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News Wrap: Trump vetoes congressional resolution over U.S. action in Yemen

In our news wrap Wednesday, President Trump vetoed a congressional attempt to end U.S. involvement in the war in Yemen, saying the resolution would weaken his constitutional authority. Meanwhile, preliminary Indonesian election results indicate President Joko Widodo has won a second five-year term. The victory is perceived as a triumph for moderation over an ultra-nationalist backed by Islamists.

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  • Judy Woodruff:

    In the day's other news: U.S. Attorney General William Barr has called a news conference for tomorrow morning, at 9:30 Eastern time, to make public some of the special counsel's Russia report. It's to be a redacted version, leaving out grand jury testimony and classified information, among other things.

    President Trump said that he may also take questions about the report after its release. The New York Times is reporting that Justice Department officials and White House lawyers have already had several conversations about what's in the report.

    The Associated Press reports tonight that North Korea has test-fired a new tactical guided weapon. Leader Kim Jong-un called the test a — quote — "event of very weighty significance." The move comings days after U.S., South Korean and North Korean leaders have said they are willing to hold more summits to resolve the ongoing nuclear crisis.

    President Trump has vetoed Congress' attempt to end U.S. involvement in the war in Yemen. Lawmakers had argued that a sustained years-long Saudi-led bombing campaign has killed thousands of civilians and worsened a humanitarian crisis. The president said the resolution would weaken his constitutional authority.

    The U.S.-backed government in Afghanistan is under fire now for its treatment of war prisoners. A United Nations report says that one-third of captured Taliban fighters and others have been tortured or mistreated. The worst conditions are at prisons in Kandahar province. That is a Taliban stronghold.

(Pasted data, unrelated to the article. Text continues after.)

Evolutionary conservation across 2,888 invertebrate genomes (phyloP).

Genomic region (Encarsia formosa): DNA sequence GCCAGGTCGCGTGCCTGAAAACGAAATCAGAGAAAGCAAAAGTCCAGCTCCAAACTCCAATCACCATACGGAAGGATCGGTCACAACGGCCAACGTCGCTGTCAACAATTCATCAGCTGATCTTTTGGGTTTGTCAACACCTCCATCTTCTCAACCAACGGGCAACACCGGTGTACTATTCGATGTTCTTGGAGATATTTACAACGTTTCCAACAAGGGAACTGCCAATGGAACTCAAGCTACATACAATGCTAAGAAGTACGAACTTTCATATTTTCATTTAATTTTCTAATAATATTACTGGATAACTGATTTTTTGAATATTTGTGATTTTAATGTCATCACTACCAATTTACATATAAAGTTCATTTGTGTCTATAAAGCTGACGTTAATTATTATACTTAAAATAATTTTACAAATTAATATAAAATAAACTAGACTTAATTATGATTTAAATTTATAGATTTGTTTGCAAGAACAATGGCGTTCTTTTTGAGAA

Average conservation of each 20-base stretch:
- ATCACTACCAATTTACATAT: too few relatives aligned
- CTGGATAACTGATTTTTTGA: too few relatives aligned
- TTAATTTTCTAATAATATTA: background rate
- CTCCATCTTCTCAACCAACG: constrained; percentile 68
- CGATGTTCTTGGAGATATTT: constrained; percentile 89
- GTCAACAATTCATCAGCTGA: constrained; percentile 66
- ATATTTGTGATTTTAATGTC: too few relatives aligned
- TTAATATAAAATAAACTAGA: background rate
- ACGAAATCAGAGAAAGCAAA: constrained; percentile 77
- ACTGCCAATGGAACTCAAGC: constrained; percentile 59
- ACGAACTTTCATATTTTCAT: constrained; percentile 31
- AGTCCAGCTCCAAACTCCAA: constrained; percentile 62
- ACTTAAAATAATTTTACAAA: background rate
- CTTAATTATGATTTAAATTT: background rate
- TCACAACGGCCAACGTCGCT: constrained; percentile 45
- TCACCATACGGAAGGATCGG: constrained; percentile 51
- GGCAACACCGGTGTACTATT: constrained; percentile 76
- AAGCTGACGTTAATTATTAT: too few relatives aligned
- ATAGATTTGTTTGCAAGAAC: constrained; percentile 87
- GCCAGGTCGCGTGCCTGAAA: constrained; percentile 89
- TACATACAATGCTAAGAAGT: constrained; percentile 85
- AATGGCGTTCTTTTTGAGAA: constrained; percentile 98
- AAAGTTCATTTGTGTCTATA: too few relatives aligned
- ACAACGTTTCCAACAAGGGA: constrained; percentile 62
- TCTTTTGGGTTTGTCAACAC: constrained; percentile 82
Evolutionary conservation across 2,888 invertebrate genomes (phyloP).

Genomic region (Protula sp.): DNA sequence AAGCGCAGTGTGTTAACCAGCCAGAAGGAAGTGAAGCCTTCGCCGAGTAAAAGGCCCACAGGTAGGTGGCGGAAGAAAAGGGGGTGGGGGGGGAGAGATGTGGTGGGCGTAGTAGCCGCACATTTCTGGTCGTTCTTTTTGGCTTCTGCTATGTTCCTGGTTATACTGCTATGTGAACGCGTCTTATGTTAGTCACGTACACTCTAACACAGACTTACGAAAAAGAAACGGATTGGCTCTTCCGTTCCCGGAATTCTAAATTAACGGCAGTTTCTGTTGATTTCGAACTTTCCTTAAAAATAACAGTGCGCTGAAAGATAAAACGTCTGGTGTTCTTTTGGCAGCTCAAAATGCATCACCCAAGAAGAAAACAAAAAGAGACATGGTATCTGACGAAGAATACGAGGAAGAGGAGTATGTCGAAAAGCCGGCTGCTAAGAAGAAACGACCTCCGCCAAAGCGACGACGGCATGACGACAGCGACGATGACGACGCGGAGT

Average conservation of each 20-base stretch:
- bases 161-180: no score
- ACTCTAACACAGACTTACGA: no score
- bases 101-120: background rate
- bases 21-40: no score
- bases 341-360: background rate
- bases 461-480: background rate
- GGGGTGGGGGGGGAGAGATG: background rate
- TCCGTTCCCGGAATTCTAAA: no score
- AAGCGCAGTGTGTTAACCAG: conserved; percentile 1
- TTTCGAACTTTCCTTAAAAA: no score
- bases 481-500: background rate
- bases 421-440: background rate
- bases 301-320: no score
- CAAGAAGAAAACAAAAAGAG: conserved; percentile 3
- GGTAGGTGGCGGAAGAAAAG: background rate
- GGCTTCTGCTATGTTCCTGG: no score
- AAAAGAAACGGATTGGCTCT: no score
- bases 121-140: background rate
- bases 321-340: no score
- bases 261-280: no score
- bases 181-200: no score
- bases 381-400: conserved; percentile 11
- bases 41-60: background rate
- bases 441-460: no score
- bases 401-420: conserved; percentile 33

In Indonesia, the president — or the incumbent president appears to have won a second term in today's election. Joko Widodo's victory is a boost for moderate forces over ultra-nationalists and its Islamist groups. Widodo's supporters celebrated the news in Jakarta this evening, and they voiced hope for social and economic progress.

  • Dilon Risky Prawira (through translator):

    Today's quick count result showed that Widodo is leading, but no matter who is elected later, I hope he will help to bring Indonesia forward, reduce the unemployment rate and national debt. I hope for the best for this country.

  • Judy Woodruff:

    More than 20,000 legislative seats were at stake in the election.

    The latest change in U.S. legal asylum policy has immigration and civil liberties activists vowing to sue. Attorney General Barr has ordered that legal asylum seekers no longer be released on bond while their cases are pending, even if they show a credible fear of returning home. The ruling doesn't affect families or children who arrive without parents.

    Meantime, the government of Germany is imposing rules that make it harder for failed asylum seekers there to avoid deportation. The move focuses on people who have exhausted all legal avenues to obtain asylum. Those who receive asylum in other E.U. countries, but try settling in Germany, will also be denied benefits.

    And on Wall Street, the Dow Jones industrial average lost three points today to close at 26449. The Nasdaq fell four points, and the S&P 500 was down six.

    Still to come on the "NewsHour": sitting down with U.S. National Security Adviser John Bolton; remembering the tragedy at Columbine High School 20 years later; the U.S. military expands its drone operations in Africa; and much more.

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